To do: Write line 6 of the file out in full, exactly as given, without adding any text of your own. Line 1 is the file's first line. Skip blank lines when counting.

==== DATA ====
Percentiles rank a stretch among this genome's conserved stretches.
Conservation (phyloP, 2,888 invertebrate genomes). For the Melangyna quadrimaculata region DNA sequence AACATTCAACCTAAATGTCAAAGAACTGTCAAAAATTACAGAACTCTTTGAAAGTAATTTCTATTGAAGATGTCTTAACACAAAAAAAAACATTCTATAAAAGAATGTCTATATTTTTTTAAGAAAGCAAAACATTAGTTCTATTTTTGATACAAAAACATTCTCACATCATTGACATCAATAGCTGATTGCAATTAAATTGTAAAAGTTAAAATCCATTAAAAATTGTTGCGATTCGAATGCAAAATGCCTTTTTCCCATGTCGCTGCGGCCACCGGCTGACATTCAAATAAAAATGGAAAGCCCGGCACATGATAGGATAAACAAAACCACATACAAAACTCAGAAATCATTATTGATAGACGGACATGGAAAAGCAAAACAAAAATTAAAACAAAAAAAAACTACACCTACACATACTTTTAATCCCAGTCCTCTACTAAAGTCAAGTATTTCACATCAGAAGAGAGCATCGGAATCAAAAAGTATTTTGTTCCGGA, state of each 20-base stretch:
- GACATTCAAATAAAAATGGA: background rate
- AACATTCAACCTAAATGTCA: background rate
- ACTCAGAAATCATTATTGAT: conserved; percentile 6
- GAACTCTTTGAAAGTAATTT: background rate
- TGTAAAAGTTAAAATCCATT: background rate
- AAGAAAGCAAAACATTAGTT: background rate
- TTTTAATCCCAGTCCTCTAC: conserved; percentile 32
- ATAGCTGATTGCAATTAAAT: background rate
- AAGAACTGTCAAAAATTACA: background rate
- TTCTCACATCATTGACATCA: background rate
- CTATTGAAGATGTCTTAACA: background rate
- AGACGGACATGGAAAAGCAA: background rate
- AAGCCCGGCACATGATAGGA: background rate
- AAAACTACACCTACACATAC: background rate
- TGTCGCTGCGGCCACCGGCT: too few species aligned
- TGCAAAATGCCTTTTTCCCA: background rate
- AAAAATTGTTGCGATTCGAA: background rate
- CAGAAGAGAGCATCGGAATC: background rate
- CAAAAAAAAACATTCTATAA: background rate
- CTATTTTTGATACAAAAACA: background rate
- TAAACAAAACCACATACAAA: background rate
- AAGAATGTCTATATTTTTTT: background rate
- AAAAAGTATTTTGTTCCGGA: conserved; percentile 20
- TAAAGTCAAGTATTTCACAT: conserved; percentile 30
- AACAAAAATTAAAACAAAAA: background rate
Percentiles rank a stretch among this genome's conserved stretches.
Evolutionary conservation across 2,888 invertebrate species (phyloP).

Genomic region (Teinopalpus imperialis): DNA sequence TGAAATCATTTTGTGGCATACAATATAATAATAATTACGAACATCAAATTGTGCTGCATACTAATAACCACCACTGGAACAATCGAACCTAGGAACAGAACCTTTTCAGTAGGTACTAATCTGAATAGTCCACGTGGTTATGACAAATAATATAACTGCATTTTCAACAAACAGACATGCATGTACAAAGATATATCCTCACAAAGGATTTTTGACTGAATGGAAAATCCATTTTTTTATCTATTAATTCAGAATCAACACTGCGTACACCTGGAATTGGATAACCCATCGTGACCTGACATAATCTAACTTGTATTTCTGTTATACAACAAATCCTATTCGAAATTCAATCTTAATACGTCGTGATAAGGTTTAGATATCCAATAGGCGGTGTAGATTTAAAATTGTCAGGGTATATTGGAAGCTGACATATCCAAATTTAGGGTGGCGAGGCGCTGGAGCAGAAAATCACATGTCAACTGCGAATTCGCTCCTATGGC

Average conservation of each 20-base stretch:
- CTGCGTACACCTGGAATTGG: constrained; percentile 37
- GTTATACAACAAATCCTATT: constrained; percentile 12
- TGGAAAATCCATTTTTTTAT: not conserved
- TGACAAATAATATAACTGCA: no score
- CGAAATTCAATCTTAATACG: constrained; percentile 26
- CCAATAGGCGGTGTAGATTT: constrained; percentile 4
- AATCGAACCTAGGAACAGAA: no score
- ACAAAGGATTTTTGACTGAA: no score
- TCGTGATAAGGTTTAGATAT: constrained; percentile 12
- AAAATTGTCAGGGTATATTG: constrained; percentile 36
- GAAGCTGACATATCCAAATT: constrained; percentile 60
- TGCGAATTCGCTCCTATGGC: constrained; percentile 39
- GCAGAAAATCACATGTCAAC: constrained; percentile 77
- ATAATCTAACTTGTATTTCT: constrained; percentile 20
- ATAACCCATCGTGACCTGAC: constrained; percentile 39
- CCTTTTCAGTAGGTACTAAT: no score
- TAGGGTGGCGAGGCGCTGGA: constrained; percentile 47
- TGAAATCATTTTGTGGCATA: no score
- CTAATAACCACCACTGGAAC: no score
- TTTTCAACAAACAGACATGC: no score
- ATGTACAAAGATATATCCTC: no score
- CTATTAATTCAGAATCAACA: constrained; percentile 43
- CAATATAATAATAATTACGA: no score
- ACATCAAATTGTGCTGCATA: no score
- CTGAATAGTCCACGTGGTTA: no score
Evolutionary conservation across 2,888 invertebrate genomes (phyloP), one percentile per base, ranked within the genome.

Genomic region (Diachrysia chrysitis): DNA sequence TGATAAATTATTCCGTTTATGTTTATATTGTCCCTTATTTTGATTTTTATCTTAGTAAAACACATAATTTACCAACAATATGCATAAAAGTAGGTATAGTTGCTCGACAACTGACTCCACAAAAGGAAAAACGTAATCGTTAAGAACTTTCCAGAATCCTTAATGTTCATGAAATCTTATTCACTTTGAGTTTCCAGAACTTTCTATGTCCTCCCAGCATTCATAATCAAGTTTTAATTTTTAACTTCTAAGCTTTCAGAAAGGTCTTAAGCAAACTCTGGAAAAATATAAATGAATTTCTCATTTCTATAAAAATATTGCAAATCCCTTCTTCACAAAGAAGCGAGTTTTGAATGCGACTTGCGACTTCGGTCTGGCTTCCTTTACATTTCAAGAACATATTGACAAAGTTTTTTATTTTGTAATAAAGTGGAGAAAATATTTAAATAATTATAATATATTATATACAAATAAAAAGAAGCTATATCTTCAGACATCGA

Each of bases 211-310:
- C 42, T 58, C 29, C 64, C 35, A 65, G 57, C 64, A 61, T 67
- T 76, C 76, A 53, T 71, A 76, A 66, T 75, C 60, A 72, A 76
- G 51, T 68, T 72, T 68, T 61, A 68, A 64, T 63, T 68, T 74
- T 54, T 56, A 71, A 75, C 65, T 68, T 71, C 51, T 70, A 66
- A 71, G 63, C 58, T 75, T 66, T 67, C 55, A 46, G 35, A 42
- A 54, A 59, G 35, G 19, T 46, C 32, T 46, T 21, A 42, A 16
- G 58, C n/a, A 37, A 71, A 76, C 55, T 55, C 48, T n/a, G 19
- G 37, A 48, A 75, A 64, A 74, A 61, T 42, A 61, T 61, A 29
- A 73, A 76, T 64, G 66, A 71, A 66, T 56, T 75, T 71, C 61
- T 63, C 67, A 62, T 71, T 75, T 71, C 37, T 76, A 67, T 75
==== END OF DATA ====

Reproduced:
- GAACTCTTTGAAAGTAATTT: background rate